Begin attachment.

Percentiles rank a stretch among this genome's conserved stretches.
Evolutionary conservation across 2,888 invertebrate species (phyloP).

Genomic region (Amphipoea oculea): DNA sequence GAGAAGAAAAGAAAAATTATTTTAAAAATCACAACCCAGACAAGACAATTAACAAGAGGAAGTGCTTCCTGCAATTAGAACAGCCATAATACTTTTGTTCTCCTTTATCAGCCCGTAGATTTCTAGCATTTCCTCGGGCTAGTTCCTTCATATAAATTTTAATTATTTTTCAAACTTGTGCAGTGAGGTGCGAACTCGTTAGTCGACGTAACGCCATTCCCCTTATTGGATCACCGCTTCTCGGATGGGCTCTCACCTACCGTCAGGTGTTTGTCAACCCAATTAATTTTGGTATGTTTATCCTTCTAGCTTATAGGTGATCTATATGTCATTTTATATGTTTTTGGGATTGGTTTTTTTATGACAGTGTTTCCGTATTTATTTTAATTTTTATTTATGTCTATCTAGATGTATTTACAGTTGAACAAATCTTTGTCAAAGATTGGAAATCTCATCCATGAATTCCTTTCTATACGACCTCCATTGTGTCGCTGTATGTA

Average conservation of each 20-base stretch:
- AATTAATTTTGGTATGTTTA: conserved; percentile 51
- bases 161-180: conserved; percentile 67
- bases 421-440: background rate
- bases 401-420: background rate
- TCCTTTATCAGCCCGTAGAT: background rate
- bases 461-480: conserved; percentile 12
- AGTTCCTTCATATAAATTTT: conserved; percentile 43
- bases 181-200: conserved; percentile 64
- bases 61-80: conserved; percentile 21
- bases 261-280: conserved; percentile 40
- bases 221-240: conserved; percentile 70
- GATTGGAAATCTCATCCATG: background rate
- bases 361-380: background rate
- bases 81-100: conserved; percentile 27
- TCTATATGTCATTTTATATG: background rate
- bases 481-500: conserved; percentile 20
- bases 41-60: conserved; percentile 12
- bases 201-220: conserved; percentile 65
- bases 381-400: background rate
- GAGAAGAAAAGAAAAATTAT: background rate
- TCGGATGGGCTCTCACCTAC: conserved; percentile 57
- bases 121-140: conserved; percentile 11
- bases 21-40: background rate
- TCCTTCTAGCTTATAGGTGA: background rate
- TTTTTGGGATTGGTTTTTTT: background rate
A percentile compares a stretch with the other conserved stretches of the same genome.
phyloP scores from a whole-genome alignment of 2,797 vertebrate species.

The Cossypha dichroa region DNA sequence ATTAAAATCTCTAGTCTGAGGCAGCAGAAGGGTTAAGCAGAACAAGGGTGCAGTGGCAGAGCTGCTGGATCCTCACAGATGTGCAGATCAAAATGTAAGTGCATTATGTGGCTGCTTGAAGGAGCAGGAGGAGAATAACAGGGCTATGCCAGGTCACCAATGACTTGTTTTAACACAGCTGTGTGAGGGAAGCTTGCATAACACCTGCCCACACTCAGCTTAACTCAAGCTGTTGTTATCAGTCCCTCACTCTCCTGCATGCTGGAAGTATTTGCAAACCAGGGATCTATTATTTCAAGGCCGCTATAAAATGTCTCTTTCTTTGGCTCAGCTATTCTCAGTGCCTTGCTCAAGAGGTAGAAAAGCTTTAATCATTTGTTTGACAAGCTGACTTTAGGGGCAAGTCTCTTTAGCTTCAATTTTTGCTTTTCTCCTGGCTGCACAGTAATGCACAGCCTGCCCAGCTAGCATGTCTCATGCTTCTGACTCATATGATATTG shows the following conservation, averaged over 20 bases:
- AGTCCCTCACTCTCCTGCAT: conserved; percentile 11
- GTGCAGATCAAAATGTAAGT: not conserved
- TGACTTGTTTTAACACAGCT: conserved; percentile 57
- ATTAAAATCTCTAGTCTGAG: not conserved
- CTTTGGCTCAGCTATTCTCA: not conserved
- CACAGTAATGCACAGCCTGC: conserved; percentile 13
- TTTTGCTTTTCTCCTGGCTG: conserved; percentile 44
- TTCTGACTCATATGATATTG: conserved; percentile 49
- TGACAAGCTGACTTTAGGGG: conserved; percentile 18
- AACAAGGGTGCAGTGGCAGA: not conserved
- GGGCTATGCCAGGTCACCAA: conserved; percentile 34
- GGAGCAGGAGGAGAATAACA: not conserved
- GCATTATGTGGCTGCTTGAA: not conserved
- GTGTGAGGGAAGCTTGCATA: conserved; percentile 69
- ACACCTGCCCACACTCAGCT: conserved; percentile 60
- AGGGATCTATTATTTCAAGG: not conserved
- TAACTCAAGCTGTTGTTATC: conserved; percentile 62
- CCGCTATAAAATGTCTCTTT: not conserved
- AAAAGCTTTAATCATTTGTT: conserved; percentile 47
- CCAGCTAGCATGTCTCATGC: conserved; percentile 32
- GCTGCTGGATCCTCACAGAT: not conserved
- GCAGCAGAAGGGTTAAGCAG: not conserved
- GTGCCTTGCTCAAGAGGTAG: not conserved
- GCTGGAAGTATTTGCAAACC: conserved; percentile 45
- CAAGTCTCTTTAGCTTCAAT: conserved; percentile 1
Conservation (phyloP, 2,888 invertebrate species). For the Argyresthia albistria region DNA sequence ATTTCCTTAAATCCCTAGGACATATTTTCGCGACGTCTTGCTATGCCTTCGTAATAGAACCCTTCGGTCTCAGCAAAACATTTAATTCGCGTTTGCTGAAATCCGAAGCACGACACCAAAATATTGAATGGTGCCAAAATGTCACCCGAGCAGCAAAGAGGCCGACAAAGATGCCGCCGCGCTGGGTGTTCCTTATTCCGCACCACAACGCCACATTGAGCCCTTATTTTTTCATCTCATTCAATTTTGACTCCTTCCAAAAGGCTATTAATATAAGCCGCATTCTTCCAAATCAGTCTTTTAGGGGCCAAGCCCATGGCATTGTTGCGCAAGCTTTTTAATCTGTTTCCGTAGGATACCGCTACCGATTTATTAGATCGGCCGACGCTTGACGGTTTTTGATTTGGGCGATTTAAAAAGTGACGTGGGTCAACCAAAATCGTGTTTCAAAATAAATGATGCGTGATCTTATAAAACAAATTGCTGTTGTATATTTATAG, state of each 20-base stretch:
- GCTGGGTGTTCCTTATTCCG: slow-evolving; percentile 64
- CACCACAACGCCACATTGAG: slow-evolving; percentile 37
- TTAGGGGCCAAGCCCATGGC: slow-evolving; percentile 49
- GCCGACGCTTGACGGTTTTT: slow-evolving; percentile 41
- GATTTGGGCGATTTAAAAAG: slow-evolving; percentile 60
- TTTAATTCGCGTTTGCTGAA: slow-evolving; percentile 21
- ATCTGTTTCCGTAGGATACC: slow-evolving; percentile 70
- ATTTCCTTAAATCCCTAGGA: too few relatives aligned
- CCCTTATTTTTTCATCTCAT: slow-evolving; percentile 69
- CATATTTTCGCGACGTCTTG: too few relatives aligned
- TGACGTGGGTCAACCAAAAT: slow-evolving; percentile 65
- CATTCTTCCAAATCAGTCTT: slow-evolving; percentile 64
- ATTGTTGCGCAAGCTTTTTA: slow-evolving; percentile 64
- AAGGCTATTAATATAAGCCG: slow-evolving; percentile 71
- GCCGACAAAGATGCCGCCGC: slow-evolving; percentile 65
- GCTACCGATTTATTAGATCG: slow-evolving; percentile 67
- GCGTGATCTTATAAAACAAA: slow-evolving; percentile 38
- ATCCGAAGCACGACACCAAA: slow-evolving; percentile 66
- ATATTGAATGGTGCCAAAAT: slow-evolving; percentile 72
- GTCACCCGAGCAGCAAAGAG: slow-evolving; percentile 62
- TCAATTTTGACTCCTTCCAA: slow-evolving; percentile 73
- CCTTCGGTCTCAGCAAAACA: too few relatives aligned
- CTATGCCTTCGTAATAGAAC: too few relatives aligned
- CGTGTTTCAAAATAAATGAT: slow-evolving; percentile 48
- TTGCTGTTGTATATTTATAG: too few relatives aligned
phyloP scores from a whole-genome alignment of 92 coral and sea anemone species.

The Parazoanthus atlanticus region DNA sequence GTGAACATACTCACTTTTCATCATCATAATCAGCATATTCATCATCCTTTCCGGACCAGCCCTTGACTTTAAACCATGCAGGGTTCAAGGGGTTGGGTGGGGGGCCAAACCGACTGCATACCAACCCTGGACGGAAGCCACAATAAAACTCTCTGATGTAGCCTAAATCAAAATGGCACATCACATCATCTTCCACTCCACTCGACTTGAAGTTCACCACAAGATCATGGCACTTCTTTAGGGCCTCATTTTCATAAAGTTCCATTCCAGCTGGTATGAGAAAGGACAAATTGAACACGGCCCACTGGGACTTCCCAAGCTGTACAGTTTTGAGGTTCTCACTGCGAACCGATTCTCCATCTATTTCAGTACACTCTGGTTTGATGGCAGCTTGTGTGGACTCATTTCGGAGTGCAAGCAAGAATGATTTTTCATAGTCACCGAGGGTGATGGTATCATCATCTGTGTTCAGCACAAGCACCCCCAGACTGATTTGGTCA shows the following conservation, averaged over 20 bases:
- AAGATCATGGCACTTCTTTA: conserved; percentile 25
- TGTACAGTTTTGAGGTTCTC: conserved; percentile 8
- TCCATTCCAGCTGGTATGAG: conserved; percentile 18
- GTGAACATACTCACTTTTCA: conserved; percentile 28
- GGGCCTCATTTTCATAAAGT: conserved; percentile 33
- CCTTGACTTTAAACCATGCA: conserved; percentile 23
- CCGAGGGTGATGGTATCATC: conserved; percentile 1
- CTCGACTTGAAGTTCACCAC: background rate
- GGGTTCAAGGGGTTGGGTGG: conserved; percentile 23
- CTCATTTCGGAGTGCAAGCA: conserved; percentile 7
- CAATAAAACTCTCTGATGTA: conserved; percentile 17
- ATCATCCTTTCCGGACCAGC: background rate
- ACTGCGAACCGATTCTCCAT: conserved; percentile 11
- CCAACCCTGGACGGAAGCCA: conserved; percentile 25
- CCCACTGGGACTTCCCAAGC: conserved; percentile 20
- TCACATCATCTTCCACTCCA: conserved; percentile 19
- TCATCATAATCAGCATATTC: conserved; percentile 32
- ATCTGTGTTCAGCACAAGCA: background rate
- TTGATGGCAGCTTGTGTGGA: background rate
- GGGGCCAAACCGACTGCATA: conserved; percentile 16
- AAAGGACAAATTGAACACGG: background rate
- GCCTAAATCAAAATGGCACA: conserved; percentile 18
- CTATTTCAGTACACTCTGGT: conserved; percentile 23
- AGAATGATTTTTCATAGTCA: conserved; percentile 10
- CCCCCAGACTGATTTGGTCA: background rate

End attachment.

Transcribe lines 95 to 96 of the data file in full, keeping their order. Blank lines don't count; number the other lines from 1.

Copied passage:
- CTCATTTCGGAGTGCAAGCA: conserved; percentile 7
- CAATAAAACTCTCTGATGTA: conserved; percentile 17